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Staff, vehicle fleet, computer system among areas cited

August 30, 2001|By RUDY YNIGUEZ, Staff Writer

There are a number of areas in which the Imperial Irrigation District can reduce costs through more efficient operations, according to an efficiency study still being conducted.

The areas include governance, information technology, vehicle fleet, cost allocation, staffing, water order fulfillment, customer service projects and customer service and billing.

On the issue of staffing levels, the report — conducted by Florida-based S&W Consultants — states:

· IID has higher staffing levels compared to benchmarks.

· the district has more supervisors per employee than the industry norm. The industry norm is six to seven employees per supervisor. IID's general services department reportedly has five employees per supervisor, the power department, 4.25, and water, 4.8.

· the benefits of shifting the workforce to the 9/80 work schedule have not been achieved, especially in light of reduced customer service and reduced customer satisfaction. In addition, the report says two reasons for shift in the work schedule was to reduce overtime and sick leave. While overtime has been reduced — after a peak in 1999 — sick leave has more than doubled, to a cost of about $2.5 million in 2000, compared to a cost of about $1 million in 1996. The district adopted the 9/80 work schedule in 1997.

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· separate, but similar, functions being performed by water and power could be combined.

· zanjeros should be put to work doing other tasks during slow months when they typically only work about 58 percent of the time.

· the low turnover at the district precludes the opportunity to bring in new talent and fresh ideas.

· there are a number of employees not qualified to do the job they are performing.

· IID has a bias toward hiring permanent staff instead of acquiring highly skilled resources for specific jobs.

· outsourcing and the use of contractors will provide IID with opportunities to improve its efficiency.

· there appear to be several organizations performing similar tasks.

On the issue of the district's vehicle fleet, the report states:

· compared to other utilities, IID has a higher percentage of transportation vehicles to total vehicles. "Furthermore, it is estimated that approximately 10 percent of these vehicles are allocated to executive-level staff and serve little to no operational function."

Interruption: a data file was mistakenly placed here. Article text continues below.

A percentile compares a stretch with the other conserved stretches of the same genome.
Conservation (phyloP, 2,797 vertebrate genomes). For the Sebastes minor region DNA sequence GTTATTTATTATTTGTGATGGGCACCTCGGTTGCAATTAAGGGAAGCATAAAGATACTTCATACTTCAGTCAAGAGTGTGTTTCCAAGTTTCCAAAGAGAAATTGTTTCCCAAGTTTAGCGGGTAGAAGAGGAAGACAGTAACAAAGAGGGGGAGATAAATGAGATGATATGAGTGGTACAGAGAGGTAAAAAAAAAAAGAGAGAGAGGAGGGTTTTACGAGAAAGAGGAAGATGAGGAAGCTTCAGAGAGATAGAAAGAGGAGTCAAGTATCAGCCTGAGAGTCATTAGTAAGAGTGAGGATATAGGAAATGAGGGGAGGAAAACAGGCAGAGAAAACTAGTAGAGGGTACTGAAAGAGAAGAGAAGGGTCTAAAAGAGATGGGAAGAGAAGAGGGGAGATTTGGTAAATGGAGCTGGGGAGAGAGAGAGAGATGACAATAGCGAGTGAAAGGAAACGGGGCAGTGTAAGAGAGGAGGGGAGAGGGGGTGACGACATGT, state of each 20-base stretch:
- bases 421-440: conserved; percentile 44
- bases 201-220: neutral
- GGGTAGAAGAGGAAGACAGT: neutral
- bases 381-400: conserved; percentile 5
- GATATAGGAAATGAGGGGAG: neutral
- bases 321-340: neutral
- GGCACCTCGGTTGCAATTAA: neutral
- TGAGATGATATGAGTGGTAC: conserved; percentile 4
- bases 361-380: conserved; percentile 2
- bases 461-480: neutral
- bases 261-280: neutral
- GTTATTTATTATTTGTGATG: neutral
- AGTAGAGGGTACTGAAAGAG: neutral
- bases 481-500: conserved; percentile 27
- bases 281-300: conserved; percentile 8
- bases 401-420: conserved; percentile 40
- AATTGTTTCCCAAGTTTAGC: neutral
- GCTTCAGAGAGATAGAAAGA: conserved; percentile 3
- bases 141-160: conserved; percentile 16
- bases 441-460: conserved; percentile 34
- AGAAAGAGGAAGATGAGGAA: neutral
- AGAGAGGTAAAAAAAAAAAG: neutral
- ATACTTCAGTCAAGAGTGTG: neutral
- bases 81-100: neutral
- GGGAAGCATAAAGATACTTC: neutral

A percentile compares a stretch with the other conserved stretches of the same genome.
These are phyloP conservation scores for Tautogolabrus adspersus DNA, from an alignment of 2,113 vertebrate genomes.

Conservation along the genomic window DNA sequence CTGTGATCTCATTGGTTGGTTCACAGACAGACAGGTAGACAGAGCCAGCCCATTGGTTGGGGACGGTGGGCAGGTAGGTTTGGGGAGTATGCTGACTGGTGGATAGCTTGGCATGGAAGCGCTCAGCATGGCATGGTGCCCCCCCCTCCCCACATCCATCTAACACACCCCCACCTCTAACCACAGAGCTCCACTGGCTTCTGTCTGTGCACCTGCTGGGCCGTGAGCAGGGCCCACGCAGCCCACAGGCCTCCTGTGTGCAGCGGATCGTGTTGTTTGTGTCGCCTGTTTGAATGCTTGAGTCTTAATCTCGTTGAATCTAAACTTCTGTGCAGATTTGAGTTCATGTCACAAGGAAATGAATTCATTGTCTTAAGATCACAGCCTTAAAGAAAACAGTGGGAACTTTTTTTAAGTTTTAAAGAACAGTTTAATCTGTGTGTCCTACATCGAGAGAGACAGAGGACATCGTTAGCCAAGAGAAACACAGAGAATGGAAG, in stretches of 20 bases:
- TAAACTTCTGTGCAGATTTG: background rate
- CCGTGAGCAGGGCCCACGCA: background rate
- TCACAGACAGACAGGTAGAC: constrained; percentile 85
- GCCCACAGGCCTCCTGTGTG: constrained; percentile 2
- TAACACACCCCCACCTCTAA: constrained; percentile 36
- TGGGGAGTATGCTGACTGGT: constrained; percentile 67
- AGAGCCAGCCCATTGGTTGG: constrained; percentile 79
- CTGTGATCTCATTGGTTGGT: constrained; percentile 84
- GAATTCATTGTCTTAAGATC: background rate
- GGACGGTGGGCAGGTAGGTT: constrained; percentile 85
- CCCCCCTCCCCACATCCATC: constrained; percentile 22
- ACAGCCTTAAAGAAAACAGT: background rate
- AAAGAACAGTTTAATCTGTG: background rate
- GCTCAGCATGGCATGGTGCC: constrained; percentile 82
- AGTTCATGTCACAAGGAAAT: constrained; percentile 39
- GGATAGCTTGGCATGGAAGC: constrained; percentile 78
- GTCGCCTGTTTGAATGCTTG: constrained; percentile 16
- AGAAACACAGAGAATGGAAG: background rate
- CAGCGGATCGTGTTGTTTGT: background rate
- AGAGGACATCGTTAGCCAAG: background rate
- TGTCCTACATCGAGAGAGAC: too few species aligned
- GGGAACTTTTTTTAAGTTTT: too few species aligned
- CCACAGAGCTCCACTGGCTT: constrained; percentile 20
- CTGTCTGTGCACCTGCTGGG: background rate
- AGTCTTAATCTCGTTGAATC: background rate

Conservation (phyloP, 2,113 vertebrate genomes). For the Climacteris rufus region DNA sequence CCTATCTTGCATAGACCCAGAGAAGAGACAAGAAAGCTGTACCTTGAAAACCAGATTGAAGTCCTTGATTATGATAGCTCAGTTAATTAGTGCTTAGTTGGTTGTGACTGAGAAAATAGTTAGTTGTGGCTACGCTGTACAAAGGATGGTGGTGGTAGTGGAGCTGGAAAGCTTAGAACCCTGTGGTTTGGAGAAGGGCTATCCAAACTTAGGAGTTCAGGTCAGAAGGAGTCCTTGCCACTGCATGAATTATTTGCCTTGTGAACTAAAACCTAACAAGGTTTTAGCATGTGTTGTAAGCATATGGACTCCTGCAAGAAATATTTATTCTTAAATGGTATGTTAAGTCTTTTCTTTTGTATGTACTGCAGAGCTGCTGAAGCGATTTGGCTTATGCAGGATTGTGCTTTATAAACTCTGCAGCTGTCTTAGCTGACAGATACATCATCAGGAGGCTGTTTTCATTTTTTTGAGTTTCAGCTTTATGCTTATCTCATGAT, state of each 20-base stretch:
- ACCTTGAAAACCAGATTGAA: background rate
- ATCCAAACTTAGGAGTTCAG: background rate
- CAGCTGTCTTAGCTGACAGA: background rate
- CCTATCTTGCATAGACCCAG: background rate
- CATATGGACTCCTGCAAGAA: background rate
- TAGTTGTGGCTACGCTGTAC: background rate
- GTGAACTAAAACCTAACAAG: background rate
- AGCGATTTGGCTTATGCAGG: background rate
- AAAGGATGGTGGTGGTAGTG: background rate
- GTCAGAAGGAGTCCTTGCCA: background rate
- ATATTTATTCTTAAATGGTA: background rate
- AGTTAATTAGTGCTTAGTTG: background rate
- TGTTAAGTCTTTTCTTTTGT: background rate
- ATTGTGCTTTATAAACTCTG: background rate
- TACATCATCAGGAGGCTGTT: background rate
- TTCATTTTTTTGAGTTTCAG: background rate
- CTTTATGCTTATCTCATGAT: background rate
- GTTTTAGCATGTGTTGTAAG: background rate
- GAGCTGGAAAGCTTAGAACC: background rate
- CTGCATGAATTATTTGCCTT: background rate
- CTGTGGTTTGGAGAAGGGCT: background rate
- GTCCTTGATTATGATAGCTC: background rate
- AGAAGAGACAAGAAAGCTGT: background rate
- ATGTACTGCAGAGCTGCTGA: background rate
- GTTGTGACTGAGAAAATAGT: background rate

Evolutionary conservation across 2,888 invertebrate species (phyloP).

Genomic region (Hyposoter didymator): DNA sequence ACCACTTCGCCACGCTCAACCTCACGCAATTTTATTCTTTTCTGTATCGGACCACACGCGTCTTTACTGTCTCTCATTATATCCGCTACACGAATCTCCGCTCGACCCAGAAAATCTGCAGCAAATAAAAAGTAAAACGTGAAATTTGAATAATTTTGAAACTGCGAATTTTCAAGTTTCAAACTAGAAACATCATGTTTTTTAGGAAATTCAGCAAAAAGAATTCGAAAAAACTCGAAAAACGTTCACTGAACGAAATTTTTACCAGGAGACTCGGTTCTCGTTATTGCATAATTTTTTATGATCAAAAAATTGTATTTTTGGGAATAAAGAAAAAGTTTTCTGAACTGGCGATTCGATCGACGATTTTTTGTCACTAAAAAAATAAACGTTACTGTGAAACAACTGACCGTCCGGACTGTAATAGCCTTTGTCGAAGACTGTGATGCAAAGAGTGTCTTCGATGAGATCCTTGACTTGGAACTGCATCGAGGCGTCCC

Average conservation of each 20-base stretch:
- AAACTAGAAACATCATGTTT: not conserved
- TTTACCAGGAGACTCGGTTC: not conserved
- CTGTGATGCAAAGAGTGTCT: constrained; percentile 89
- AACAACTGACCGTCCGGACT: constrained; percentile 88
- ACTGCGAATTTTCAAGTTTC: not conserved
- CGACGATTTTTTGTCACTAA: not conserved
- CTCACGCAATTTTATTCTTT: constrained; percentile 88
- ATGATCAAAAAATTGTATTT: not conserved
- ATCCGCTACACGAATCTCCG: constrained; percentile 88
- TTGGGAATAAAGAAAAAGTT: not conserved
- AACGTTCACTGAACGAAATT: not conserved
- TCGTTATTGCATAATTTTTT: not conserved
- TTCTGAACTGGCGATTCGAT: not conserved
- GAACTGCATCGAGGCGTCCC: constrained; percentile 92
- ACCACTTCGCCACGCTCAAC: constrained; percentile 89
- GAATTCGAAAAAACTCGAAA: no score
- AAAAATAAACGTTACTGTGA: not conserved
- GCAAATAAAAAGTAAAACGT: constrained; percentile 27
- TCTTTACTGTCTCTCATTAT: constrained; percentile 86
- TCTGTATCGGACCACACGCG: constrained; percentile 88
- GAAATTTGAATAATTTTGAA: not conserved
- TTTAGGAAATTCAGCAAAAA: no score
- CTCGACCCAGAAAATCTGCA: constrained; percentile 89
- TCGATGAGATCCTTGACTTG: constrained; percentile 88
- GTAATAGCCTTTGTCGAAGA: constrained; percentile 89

· IID has significantly higher operations and maintenance budgets per vehicle than peer group utilities. The study estimates IID spends $8 million yearly on vehicle operations and maintenance, while San Diego Gas & Electric spends $4 million; Sacramento Municipal Utility District, $5.3 million; Southern California Edison, $5.6 million; Nevada Power Co., $7 million and Seattle City Light, $5.5 million.

· when comparing vehicle-to-staff levels, IID has more mechanical employees than most peer group utilities.

· IID has a nearly one-to-one ratio of total employees to total vehicles, the highest ratio in the peer group. IID has 1.2 employees per vehicle; SDG&E, 2.3; SMUD, 2.7; SCE, eight; NPC, 2.5 and SCL, 1.9.

· IID has far fewer power customers per power transportation vehicle relative to other utilities. IID has 297 customers per vehicle; SDG&E, 1,143; SMUD, 1,149; SCE, 4,667; NPC, 1,080 and SCL, 996.

The report says that with a 10 percent reduction in the number of transportation vehicles, IID could save $1 million yearly; with a 50 percent reduction, a potential savings of $5.2 million yearly.

Additionally, the report shows the IID's costs for basic maintenance is almost double the cost at local automobile dealers and 10 percent more expensive to perform comprehensive maintenance.

Regarding more efficient use of the district's new computer system, the report states:

· the district is only using 53 percent of SAP's functionality.

· limited training has resulted in frustrated users reluctant to use the system as it was designed. "Users do not know what they do not know."

· there are several priority areas in which IID will gain cost savings through a more efficient use of SAP, including customer service, projects such as construction project cost overruns, material management and a reduction in manual work-arounds.

The 247-page phase two report includes many other recommendations.

Staff Writer Rudy Yniguez can be reached at 337-3440.

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